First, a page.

Apex component industry body, the Automotive Component Manufacturers Association of India (ACMA) today hosted a ‘CEOs’ Roundtable Meet on Global Trends Impacting the Indian Automotive Industry’, in New Delhi. The chief guest was Amitabh Kant, CEO, NITI Aayog, who delivered the keynote speech. The roundtable meeting took place for the first time in India in the backdrop of the Automotive G-7 Meet and saw the presence of the heads of ACMA’s counterparts from the USA, Japan, EU, Canada, Mexico and Brazil.
Here's what the NITI Aayog chief said in his kenote speech:
"Tomorrow's world will be that of shared, connected and zero emissions. A recent Morgan Stanley study says that India will be a key driver of these philosophies by 2042 because the process of urbanisation has just begun in India and we will urbanise more in the next five decades than the developed economies."
"India's transition to the world of electric mobility will be far smoother with its 28-to-1,000 car-to-people ratio compared to the US at 980. Hence, India will require far less disruption. Moreover, with operating costs of EVs being much lower compared to ICE vehicles and with 80 percent of the vehicles on Indian roads comprising two- and- three-wheelers, we will see a good uptick in their numbers."
"Electric vehicles such as new electric two-wheelers are being launched by manufacturers such as Bajaj Auto and TVS. The government has envisioned to completely electrify the two-wheeler segment by 2025-26. As long as we keep getting electric products in the Indian market, the car economy will be to keep shifting away from combustion vehicles. "
Lithium-ion battery prices are falling rapidly. They have gone down from $1100/kWh to $176/kWh, and are expected to go below $100/kWh by 2025. At that point, the cost of EV and combustion engine vehicles will almost be at par. We are pushing for creating an infrastructure which leads to charging of battery at the household level. We should work towards becoming the global champions of manufacturing. We will soon be setting up Giga factories for mass-scale production of battery and packs. We aim to set up at least 5 Giga factories in the next five years.”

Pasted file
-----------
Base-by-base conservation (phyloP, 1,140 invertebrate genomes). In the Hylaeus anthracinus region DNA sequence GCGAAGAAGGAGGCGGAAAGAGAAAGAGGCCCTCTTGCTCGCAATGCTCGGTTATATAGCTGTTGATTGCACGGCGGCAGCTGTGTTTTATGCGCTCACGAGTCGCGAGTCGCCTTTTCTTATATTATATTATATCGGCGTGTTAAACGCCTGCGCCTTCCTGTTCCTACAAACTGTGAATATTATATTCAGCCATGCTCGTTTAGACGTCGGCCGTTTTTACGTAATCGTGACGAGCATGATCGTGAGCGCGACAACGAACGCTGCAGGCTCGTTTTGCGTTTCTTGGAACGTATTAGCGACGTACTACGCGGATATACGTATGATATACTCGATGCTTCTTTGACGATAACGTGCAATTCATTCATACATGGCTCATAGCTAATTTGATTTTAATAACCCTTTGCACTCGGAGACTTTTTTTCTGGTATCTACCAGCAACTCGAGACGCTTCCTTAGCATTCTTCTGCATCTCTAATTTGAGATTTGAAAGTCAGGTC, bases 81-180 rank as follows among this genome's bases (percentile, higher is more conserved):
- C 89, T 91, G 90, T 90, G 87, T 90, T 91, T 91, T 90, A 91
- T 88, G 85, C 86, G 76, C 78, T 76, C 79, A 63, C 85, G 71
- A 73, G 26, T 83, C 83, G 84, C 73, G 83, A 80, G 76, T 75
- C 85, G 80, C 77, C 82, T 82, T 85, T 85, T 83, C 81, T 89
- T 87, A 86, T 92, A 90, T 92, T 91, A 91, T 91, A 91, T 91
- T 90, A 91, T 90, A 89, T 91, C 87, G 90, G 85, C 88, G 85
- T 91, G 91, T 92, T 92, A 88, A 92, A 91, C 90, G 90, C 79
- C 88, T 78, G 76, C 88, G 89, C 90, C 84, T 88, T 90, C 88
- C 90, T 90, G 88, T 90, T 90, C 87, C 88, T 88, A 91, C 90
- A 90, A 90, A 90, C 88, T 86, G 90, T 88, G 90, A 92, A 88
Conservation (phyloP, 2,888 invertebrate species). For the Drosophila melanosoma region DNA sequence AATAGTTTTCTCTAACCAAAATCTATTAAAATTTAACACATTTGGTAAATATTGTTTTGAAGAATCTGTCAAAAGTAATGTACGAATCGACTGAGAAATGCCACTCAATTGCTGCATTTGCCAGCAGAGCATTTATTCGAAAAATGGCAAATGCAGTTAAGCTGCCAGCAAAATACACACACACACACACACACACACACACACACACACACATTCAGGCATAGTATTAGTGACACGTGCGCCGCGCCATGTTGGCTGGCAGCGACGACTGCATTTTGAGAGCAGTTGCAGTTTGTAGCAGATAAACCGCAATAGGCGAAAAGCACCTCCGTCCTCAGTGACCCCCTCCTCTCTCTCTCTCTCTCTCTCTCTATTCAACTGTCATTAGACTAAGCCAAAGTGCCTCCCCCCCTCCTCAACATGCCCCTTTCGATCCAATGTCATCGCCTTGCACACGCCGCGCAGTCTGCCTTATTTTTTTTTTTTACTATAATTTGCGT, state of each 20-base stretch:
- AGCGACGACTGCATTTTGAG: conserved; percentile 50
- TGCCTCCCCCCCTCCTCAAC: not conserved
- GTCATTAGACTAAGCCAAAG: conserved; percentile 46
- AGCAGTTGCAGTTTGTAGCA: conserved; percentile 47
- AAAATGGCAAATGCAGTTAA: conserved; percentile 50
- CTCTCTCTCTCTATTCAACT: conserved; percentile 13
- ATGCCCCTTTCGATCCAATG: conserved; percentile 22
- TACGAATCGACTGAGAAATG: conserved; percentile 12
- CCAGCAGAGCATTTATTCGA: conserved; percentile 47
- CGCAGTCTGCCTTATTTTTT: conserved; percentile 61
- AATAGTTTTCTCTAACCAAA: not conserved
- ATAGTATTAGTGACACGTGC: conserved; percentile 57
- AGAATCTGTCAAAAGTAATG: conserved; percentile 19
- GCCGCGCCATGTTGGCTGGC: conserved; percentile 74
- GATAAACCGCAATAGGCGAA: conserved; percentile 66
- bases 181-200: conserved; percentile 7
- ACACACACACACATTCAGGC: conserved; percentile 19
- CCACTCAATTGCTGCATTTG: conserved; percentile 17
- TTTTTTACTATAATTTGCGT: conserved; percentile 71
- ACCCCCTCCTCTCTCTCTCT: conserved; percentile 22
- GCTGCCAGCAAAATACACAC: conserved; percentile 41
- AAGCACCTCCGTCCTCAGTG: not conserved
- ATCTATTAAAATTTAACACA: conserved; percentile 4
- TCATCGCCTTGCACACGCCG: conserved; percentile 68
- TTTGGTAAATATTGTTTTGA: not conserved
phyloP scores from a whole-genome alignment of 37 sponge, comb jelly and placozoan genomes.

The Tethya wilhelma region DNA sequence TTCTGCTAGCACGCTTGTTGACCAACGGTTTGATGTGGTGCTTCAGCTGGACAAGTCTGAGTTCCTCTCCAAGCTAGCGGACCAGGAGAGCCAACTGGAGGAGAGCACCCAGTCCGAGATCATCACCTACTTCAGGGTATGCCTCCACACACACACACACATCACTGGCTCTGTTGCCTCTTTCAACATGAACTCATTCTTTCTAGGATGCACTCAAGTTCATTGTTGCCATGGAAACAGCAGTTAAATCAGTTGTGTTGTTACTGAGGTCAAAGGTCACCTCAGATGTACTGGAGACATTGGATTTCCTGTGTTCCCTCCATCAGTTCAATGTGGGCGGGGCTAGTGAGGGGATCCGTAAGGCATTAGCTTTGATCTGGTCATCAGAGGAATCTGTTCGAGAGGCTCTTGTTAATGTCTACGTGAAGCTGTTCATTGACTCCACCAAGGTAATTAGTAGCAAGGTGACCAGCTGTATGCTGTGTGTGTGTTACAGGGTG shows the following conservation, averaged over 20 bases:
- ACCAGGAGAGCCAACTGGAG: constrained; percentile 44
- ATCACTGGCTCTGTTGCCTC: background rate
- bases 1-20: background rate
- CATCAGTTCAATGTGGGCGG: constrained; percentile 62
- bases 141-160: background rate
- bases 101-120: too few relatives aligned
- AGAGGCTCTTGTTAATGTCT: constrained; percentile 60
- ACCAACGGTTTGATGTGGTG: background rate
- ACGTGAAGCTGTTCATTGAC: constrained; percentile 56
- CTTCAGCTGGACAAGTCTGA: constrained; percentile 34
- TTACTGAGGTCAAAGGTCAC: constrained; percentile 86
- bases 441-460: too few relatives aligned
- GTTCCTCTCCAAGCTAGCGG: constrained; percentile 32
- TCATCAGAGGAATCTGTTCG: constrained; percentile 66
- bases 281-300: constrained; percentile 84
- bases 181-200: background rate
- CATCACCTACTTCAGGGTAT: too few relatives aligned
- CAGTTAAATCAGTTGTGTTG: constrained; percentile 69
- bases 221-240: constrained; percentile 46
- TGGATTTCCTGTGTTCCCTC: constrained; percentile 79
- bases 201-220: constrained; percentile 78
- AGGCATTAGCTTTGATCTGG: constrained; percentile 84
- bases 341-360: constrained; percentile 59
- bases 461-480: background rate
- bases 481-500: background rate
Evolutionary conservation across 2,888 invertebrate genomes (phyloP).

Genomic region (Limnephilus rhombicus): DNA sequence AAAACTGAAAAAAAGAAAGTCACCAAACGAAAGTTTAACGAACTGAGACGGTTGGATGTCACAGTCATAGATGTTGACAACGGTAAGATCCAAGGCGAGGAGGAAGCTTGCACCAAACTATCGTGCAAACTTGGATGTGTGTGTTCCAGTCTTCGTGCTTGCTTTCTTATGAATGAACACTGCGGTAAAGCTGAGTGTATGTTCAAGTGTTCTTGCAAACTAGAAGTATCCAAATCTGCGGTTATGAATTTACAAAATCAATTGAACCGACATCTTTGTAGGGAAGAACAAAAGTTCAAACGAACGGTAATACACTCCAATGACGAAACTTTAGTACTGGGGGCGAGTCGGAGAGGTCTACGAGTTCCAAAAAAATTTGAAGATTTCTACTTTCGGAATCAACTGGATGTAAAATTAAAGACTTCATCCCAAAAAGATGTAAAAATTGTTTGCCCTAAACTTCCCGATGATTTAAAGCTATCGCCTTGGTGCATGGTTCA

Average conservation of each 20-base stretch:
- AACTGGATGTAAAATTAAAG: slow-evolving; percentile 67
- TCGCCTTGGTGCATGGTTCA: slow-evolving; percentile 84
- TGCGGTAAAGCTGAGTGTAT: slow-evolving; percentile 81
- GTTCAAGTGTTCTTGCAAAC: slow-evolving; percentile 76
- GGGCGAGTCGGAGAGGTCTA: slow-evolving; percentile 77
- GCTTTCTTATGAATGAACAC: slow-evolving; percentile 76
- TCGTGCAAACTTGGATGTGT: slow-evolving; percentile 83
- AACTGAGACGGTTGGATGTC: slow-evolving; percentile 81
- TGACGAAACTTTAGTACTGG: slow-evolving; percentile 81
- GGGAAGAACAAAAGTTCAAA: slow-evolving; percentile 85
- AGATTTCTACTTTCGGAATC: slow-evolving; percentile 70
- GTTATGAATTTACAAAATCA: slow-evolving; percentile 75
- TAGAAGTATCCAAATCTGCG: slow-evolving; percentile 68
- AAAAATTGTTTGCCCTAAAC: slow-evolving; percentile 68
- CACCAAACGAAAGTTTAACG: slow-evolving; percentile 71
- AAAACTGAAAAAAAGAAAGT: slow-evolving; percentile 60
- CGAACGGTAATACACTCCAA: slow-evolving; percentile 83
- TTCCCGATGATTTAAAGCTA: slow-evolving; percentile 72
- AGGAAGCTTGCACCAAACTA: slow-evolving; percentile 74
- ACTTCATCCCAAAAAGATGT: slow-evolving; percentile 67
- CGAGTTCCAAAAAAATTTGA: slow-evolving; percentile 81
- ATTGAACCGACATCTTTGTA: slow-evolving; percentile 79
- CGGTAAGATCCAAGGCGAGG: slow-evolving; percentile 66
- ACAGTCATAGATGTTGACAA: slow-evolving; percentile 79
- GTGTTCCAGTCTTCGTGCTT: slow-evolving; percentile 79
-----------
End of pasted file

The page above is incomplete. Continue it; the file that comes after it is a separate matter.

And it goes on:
Citing examples of Indian companies and their CEOs making investments in EVs, such as Bharat Forge’s Baba Kalyani, Bajaj Auto’s Rajiv Bajaj and TVS Motor’s Venu Srinivasan, Kant said, that while keeping their bet on combustion vehicles, they are moving towards EV technology.
He further elaborated that a large part of the EV revolution in India and China will come from shared mobility. India will have 35 percent shared mobility market getting electrified by 2030, compared to China's 28 percent by the same time.
“With the government's enhanced target of renewable energy moving from the earlier 175G W our challenge is to push for rooftop solar panels to achieve the next target of 450GW of renewable energy.”
“From India's perspective, energy and trade security are extremely necessary. Our crude oil import bill stood at Rs 7,000 billion last year, which takes into account 80 percent of the total crude requirement of the country. Seventy percent of the diesel and 99.6 percent of the petrol is of this imported crude is consumed by automobiles. So, a shift is imperative.
“The auto component industry is a major driver of growth and job creation. Therefore, it's necessary for India to be a global producer of EV parts by transitioning from 2,000 parts to 20 parts. We will be happy to handhold ACMA in innovation as that is going to be a big challenge. We will help the industry in terms of charging stations, batteries et al. The government of India is willing to partner ACMA and handhold it to penetrate global markets as we have done with ICE vehicles.”